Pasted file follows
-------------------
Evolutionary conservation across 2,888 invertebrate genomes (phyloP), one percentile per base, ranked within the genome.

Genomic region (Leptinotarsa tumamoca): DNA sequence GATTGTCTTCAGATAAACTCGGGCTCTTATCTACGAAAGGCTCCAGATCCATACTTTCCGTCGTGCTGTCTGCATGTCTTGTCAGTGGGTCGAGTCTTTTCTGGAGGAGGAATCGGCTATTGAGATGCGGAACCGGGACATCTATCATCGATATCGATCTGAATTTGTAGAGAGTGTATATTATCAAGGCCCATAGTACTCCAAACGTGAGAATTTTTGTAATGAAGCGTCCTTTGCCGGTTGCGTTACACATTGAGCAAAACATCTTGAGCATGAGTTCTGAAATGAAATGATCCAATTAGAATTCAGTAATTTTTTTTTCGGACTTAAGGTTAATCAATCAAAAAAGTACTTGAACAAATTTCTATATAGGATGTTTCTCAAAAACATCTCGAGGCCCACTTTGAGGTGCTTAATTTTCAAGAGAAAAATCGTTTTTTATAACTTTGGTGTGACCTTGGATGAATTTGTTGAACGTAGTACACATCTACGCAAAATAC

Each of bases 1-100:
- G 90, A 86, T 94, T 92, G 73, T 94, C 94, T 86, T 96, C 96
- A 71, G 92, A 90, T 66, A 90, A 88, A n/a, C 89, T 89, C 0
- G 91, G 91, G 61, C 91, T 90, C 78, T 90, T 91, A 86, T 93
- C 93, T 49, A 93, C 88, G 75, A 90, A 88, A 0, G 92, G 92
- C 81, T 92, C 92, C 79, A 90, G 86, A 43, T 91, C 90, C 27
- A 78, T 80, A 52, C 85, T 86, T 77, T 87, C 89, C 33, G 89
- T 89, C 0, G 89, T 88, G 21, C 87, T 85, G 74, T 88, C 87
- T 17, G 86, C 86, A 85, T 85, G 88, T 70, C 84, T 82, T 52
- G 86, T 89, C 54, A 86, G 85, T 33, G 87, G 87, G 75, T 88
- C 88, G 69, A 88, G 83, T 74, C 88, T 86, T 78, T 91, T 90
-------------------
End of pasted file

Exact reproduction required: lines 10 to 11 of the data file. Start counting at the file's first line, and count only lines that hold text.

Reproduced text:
- T 89, C 0, G 89, T 88, G 21, C 87, T 85, G 74, T 88, C 87
- T 17, G 86, C 86, A 85, T 85, G 88, T 70, C 84, T 82, T 52